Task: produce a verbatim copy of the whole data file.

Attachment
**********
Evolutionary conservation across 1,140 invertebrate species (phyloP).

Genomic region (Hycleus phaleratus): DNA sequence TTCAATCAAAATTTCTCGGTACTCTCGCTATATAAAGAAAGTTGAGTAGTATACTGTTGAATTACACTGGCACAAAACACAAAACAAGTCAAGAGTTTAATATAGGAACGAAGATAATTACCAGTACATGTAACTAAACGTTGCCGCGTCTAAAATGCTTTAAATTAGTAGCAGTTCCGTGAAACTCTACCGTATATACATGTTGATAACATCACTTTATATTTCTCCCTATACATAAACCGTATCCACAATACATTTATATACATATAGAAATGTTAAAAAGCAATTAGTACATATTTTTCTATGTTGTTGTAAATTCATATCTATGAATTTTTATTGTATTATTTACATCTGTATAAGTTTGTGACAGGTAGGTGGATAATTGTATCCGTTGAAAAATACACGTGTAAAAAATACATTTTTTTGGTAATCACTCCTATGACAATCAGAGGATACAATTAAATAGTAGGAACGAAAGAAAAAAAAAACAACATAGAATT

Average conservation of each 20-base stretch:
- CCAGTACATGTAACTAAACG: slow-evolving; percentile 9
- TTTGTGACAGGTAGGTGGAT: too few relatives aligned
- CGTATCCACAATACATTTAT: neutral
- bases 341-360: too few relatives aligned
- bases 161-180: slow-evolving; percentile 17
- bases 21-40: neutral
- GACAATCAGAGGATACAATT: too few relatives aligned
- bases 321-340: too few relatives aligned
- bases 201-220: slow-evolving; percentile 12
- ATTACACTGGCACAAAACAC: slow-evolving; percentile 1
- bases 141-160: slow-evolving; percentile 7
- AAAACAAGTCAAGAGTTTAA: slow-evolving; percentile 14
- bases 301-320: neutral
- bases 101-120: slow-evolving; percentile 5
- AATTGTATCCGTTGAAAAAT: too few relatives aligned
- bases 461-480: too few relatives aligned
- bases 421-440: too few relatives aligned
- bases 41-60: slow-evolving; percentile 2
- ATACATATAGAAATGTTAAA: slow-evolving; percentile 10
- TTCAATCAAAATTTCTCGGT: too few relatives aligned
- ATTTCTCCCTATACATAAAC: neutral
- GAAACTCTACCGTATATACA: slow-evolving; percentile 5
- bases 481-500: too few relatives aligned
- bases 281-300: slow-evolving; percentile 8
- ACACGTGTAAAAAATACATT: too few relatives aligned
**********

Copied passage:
Evolutionary conservation across 1,140 invertebrate species (phyloP).

Genomic region (Hycleus phaleratus): DNA sequence TTCAATCAAAATTTCTCGGTACTCTCGCTATATAAAGAAAGTTGAGTAGTATACTGTTGAATTACACTGGCACAAAACACAAAACAAGTCAAGAGTTTAATATAGGAACGAAGATAATTACCAGTACATGTAACTAAACGTTGCCGCGTCTAAAATGCTTTAAATTAGTAGCAGTTCCGTGAAACTCTACCGTATATACATGTTGATAACATCACTTTATATTTCTCCCTATACATAAACCGTATCCACAATACATTTATATACATATAGAAATGTTAAAAAGCAATTAGTACATATTTTTCTATGTTGTTGTAAATTCATATCTATGAATTTTTATTGTATTATTTACATCTGTATAAGTTTGTGACAGGTAGGTGGATAATTGTATCCGTTGAAAAATACACGTGTAAAAAATACATTTTTTTGGTAATCACTCCTATGACAATCAGAGGATACAATTAAATAGTAGGAACGAAAGAAAAAAAAAACAACATAGAATT

Average conservation of each 20-base stretch:
- CCAGTACATGTAACTAAACG: slow-evolving; percentile 9
- TTTGTGACAGGTAGGTGGAT: too few relatives aligned
- CGTATCCACAATACATTTAT: neutral
- bases 341-360: too few relatives aligned
- bases 161-180: slow-evolving; percentile 17
- bases 21-40: neutral
- GACAATCAGAGGATACAATT: too few relatives aligned
- bases 321-340: too few relatives aligned
- bases 201-220: slow-evolving; percentile 12
- ATTACACTGGCACAAAACAC: slow-evolving; percentile 1
- bases 141-160: slow-evolving; percentile 7
- AAAACAAGTCAAGAGTTTAA: slow-evolving; percentile 14
- bases 301-320: neutral
- bases 101-120: slow-evolving; percentile 5
- AATTGTATCCGTTGAAAAAT: too few relatives aligned
- bases 461-480: too few relatives aligned
- bases 421-440: too few relatives aligned
- bases 41-60: slow-evolving; percentile 2
- ATACATATAGAAATGTTAAA: slow-evolving; percentile 10
- TTCAATCAAAATTTCTCGGT: too few relatives aligned
- ATTTCTCCCTATACATAAAC: neutral
- GAAACTCTACCGTATATACA: slow-evolving; percentile 5
- bases 481-500: too few relatives aligned
- bases 281-300: slow-evolving; percentile 8
- ACACGTGTAAAAAATACATT: too few relatives aligned